Marriage Story was nominated for Best Picture at the Oscars this year. https://www.youtube.com/watch?v=BHi-a1n8t7M. If you are considering a divorce, it should be required watching. The depiction of the runaway train that is the divorce industry has never been so clearly and accurately depicted. What lessons does it offer if you are considering a divorce?
Our adversarial system sets the tone–if you let it
Nicole and Charlie want to keep their divorce civil, do it without lawyers, figure it out themselves … but then fear sets in. They meet with lawyers who empathize at first, but then quickly demonize the other spouse, failing to remember that there’s a little boy involved who doesn’t actually have a demon for a mom or a dad. The fears become magnified as the attorneys trot out the list of possible awful outcomes, ending with the message, “But I’ll protect you!” So the adversarial train leaves the station. Nicole and Charlie find themselves feeling threatened, lashing out at each other and at war. They never wanted to go there.
There are options other than the adversarial system
Throughout the entire movie, I kept wondering how Nicole and Charlie’s marriage story would have played if they had stayed with mediation. The principle they seemed to lose? Your spouse isn’t all bad. And when you have kids, s/he is a permanent member of your family. Figuring out how to “live” with each other after the divorce is worth some time and effort.
Friends and family often become instant divorce experts
Because they care, they are frequently eager to dispense advice. While it’s worth listening, please don’t take legal advice from someone who’s never gone to law school. It’s usually well-intended, but it’s based on that person’s prior experience which may have exactly zero bearing on yours. Even if it’s close, it’s never identical and they don’t know the judge that will hear your case if you have to go to court. So listen, accept the care it represents, but get advice based on your unique circumstances from someone who has studied the law and knows the local court system.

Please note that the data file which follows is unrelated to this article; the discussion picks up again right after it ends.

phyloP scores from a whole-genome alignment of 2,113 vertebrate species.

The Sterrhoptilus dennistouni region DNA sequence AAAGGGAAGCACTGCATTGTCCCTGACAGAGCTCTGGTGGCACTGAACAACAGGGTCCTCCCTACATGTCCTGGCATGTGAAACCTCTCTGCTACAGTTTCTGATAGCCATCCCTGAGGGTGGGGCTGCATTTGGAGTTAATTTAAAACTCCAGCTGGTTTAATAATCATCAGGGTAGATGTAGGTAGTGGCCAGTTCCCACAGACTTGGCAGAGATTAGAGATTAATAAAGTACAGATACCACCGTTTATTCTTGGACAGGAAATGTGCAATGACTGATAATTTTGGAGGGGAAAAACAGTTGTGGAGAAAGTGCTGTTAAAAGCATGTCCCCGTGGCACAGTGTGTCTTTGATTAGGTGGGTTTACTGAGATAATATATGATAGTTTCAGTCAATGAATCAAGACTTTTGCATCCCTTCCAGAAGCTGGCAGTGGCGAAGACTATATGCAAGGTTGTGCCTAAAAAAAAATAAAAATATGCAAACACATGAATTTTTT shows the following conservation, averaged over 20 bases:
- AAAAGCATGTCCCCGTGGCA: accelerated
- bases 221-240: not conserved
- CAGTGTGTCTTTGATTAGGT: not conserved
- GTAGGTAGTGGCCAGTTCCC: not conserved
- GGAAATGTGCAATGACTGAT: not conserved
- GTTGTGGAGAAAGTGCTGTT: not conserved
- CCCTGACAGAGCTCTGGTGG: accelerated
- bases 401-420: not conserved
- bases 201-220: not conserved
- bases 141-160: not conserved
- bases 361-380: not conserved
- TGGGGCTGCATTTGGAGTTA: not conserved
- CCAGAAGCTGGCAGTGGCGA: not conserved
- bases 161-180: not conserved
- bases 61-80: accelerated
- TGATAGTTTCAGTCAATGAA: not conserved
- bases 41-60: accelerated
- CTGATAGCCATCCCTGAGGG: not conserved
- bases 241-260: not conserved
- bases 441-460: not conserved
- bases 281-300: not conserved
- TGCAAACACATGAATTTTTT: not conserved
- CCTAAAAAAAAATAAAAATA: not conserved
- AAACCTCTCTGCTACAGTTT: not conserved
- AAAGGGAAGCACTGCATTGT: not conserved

Kids are smart
I’m always surprised when parents are surprised by conflicting reports from their kids. Assuming there’s basically a loving relationship, kids sense what the parent they are talking to wants to hear. It’s no wonder then that mom hears something different than dad hears. Don’t read too much into such statements from your child–and please don’t seek it out. Your child has enough to deal with in contemplating the divorce reality and doesn’t need the added pressure of such questions. There are better ways to drill down on what a child really needs.
Commit to negotiating
What if Charlie and Nicole had hired lawyers who looked first for that reasonable settlement before preparing for a court fight? What if both lawyers remembered that Henry needs both his mom and dad and got creative with rational, reasonable proposals? That describes a collaborative lawyer’s approach. Maybe the outcome would have been close to what Charlie and Nicole ultimately ended up with. But the emotional and financial cost of starting with “crazy to get at reasonable” (Charlie’s lawyer’s words) is too high a price to pay.
But Charlie and Nicole didn’t do it “a different way.” At one point, Charlie states, “Henry needs to know I fought for him.” What if, instead, you fight together for your child’s best future?
Think about how you want to engage lawyers